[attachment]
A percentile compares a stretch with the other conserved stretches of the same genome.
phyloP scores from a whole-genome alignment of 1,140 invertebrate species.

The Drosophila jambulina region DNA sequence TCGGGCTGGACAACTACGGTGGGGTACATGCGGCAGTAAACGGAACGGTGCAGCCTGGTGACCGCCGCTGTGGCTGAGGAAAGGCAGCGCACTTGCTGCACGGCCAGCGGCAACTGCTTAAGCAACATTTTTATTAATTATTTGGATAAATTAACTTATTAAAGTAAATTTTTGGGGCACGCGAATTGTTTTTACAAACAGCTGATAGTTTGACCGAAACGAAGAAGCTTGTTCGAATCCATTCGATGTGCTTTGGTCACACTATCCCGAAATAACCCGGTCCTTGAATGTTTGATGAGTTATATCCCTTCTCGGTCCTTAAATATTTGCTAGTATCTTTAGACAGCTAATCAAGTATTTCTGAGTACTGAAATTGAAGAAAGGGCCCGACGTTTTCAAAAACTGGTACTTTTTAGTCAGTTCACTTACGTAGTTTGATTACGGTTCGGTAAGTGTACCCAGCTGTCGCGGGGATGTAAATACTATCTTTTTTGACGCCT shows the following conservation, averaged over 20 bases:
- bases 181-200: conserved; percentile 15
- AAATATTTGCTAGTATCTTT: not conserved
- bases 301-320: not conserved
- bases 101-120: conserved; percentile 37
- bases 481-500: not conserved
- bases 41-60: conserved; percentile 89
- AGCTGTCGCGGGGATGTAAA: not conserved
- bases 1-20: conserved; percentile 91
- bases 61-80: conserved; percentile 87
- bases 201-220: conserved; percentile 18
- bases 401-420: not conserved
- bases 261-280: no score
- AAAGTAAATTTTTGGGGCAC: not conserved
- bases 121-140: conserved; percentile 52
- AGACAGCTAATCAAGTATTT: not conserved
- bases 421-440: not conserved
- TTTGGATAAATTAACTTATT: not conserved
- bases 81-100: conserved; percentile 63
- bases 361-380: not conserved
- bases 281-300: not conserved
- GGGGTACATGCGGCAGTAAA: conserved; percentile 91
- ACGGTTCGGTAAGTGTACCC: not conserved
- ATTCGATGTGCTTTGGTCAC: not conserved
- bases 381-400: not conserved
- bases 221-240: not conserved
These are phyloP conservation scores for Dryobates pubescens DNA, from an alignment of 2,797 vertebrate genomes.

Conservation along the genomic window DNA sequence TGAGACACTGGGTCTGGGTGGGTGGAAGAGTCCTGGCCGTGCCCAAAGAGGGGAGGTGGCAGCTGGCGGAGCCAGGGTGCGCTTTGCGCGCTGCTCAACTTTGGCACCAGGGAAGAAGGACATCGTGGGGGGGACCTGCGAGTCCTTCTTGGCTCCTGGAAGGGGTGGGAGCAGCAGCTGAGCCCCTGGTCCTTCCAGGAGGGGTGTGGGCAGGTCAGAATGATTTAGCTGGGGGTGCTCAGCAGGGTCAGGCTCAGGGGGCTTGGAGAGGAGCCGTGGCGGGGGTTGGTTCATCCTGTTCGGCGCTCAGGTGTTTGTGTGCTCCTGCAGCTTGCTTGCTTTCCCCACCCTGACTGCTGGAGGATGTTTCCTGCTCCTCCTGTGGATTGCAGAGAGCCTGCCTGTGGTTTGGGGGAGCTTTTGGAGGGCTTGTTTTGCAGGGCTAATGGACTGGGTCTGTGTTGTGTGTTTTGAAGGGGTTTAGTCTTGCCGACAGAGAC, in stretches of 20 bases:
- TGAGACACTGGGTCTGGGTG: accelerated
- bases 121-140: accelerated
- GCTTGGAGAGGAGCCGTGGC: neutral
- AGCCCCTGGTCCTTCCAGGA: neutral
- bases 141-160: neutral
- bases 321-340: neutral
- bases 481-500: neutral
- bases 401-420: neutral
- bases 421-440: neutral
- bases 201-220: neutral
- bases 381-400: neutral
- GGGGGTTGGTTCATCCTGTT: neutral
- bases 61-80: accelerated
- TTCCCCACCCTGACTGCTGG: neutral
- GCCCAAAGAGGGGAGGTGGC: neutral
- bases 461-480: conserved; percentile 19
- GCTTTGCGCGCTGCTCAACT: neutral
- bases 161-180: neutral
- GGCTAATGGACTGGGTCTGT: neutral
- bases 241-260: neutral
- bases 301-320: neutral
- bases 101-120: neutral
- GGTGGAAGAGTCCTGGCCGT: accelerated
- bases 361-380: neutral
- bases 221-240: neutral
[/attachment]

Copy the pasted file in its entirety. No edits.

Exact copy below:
A percentile compares a stretch with the other conserved stretches of the same genome.
phyloP scores from a whole-genome alignment of 1,140 invertebrate species.

The Drosophila jambulina region DNA sequence TCGGGCTGGACAACTACGGTGGGGTACATGCGGCAGTAAACGGAACGGTGCAGCCTGGTGACCGCCGCTGTGGCTGAGGAAAGGCAGCGCACTTGCTGCACGGCCAGCGGCAACTGCTTAAGCAACATTTTTATTAATTATTTGGATAAATTAACTTATTAAAGTAAATTTTTGGGGCACGCGAATTGTTTTTACAAACAGCTGATAGTTTGACCGAAACGAAGAAGCTTGTTCGAATCCATTCGATGTGCTTTGGTCACACTATCCCGAAATAACCCGGTCCTTGAATGTTTGATGAGTTATATCCCTTCTCGGTCCTTAAATATTTGCTAGTATCTTTAGACAGCTAATCAAGTATTTCTGAGTACTGAAATTGAAGAAAGGGCCCGACGTTTTCAAAAACTGGTACTTTTTAGTCAGTTCACTTACGTAGTTTGATTACGGTTCGGTAAGTGTACCCAGCTGTCGCGGGGATGTAAATACTATCTTTTTTGACGCCT shows the following conservation, averaged over 20 bases:
- bases 181-200: conserved; percentile 15
- AAATATTTGCTAGTATCTTT: not conserved
- bases 301-320: not conserved
- bases 101-120: conserved; percentile 37
- bases 481-500: not conserved
- bases 41-60: conserved; percentile 89
- AGCTGTCGCGGGGATGTAAA: not conserved
- bases 1-20: conserved; percentile 91
- bases 61-80: conserved; percentile 87
- bases 201-220: conserved; percentile 18
- bases 401-420: not conserved
- bases 261-280: no score
- AAAGTAAATTTTTGGGGCAC: not conserved
- bases 121-140: conserved; percentile 52
- AGACAGCTAATCAAGTATTT: not conserved
- bases 421-440: not conserved
- TTTGGATAAATTAACTTATT: not conserved
- bases 81-100: conserved; percentile 63
- bases 361-380: not conserved
- bases 281-300: not conserved
- GGGGTACATGCGGCAGTAAA: conserved; percentile 91
- ACGGTTCGGTAAGTGTACCC: not conserved
- ATTCGATGTGCTTTGGTCAC: not conserved
- bases 381-400: not conserved
- bases 221-240: not conserved
These are phyloP conservation scores for Dryobates pubescens DNA, from an alignment of 2,797 vertebrate genomes.

Conservation along the genomic window DNA sequence TGAGACACTGGGTCTGGGTGGGTGGAAGAGTCCTGGCCGTGCCCAAAGAGGGGAGGTGGCAGCTGGCGGAGCCAGGGTGCGCTTTGCGCGCTGCTCAACTTTGGCACCAGGGAAGAAGGACATCGTGGGGGGGACCTGCGAGTCCTTCTTGGCTCCTGGAAGGGGTGGGAGCAGCAGCTGAGCCCCTGGTCCTTCCAGGAGGGGTGTGGGCAGGTCAGAATGATTTAGCTGGGGGTGCTCAGCAGGGTCAGGCTCAGGGGGCTTGGAGAGGAGCCGTGGCGGGGGTTGGTTCATCCTGTTCGGCGCTCAGGTGTTTGTGTGCTCCTGCAGCTTGCTTGCTTTCCCCACCCTGACTGCTGGAGGATGTTTCCTGCTCCTCCTGTGGATTGCAGAGAGCCTGCCTGTGGTTTGGGGGAGCTTTTGGAGGGCTTGTTTTGCAGGGCTAATGGACTGGGTCTGTGTTGTGTGTTTTGAAGGGGTTTAGTCTTGCCGACAGAGAC, in stretches of 20 bases:
- TGAGACACTGGGTCTGGGTG: accelerated
- bases 121-140: accelerated
- GCTTGGAGAGGAGCCGTGGC: neutral
- AGCCCCTGGTCCTTCCAGGA: neutral
- bases 141-160: neutral
- bases 321-340: neutral
- bases 481-500: neutral
- bases 401-420: neutral
- bases 421-440: neutral
- bases 201-220: neutral
- bases 381-400: neutral
- GGGGGTTGGTTCATCCTGTT: neutral
- bases 61-80: accelerated
- TTCCCCACCCTGACTGCTGG: neutral
- GCCCAAAGAGGGGAGGTGGC: neutral
- bases 461-480: conserved; percentile 19
- GCTTTGCGCGCTGCTCAACT: neutral
- bases 161-180: neutral
- GGCTAATGGACTGGGTCTGT: neutral
- bases 241-260: neutral
- bases 301-320: neutral
- bases 101-120: neutral
- GGTGGAAGAGTCCTGGCCGT: accelerated
- bases 361-380: neutral
- bases 221-240: neutral